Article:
Constant innovation is the name of the game, but how can this accomplished within large enterprises? Over the course of three posts, we'll share key takeaways from 1871's recent Corporate Innovation Summit which was based on one of 1871 CEO Howard A. Tullman's favorite truisms: "People don’t change when they see the light; they change when they feel the heat.”
Anna Catalano presents at the Corporation Innovation Summit at 1871.
Last month, 1871 hosted the fifth Corporate Innovation Summit with long-time partner State Farm, which brought together several 1871 corporate partners to engage with one another in a collaborative environment. Anna Catalano, former Global Head of Marketing for BP and current Board Member at the National Association of Corporate Directors (NACD) provided key insights:
- A startup’s goals often directly conflict with how a corporate entity measures long-term success.
Innovation is centered around exploring new ideas in a creative manner, whereas corporations are rewarded for consistent profitability, experienced employees, and achieving scale. For corporations to embrace innovation, they must first recognize this key difference and measure their internal startups using a different barometer than the rest of the business.
- Corporations rarely look broadly enough to identify a disruptor...until it is too late.
Corporations tend to benchmark known competitors and hire consultants with experience in their industry, while startups generally succeed when there is an absence of rules and limitless room for creativity. This has manifested in many corporations being disrupted by startups with no prior industry experience. To remedy this, corporations should instead explore technology and innovation in tangential markets to find the real source of the heat.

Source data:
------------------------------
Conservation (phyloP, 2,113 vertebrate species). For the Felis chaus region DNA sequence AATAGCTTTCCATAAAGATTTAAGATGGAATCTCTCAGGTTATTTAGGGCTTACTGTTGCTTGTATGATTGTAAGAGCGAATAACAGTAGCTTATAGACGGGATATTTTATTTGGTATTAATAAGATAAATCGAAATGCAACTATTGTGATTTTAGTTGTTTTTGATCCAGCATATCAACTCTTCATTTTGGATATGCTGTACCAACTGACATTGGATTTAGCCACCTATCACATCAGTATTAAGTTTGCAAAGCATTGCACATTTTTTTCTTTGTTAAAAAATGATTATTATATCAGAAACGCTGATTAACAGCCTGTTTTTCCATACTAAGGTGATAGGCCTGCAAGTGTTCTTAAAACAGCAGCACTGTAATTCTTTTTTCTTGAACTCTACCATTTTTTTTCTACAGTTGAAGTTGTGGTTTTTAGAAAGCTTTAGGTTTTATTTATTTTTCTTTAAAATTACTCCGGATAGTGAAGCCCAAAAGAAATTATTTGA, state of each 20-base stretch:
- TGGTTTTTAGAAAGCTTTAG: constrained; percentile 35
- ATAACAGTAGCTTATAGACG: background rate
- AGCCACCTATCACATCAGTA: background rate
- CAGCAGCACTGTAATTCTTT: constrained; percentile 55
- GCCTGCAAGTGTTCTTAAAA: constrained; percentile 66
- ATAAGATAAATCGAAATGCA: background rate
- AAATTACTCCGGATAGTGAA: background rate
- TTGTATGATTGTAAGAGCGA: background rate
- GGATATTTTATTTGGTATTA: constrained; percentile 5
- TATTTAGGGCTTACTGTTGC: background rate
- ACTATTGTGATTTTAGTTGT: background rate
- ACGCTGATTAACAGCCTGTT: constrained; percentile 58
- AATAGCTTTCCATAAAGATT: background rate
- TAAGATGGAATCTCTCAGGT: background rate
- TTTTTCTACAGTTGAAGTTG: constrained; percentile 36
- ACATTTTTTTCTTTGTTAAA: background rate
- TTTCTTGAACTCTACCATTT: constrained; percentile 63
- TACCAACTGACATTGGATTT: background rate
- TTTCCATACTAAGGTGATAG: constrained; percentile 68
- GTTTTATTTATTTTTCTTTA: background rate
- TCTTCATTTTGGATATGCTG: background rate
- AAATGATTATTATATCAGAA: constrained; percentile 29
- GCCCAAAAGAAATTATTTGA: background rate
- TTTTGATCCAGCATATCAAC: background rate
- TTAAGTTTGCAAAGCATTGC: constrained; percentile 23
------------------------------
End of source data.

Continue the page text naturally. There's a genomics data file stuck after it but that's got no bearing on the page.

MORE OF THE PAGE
- Creating an innovative culture is tough, but there are tactical ways to make it happen.
Corporations should ensure a healthy culture of innovation by celebrating small wins, creating flexible and diverse career paths, and viewing failures as key learnings instead of end results. Several Summit participants noted that creating a “pocket of innovation” within the larger organization where an independent team could pilot new technology was a great way to demonstrate the massive upside of innovation while ensuring traditional corporate standards wouldn’t interfere with operations.
Stay tuned for the next post in our three-part series, where we will share key learnings from David VanHimbergen, CEO of Tide Spin, an internal startup developed by Procter & Gamble that began its journey at 1871. The Corporate Innovation Summit is just one event in a series of programming 1871 hosts to promote a closer relationship between the corporations we partner with and our member startups.
Through the 1871 Innovation Program, we pair startups with corporations seeking solutions, from making marketing spend more efficient to optimizing data capture processes. More than 80-percent of companies that make it through an Innovation Day engage in a pilot or other working relationship with a corporate client.
If your corporation is interested in plugging into the ecosystem at 1871, contact email@example.com for more information.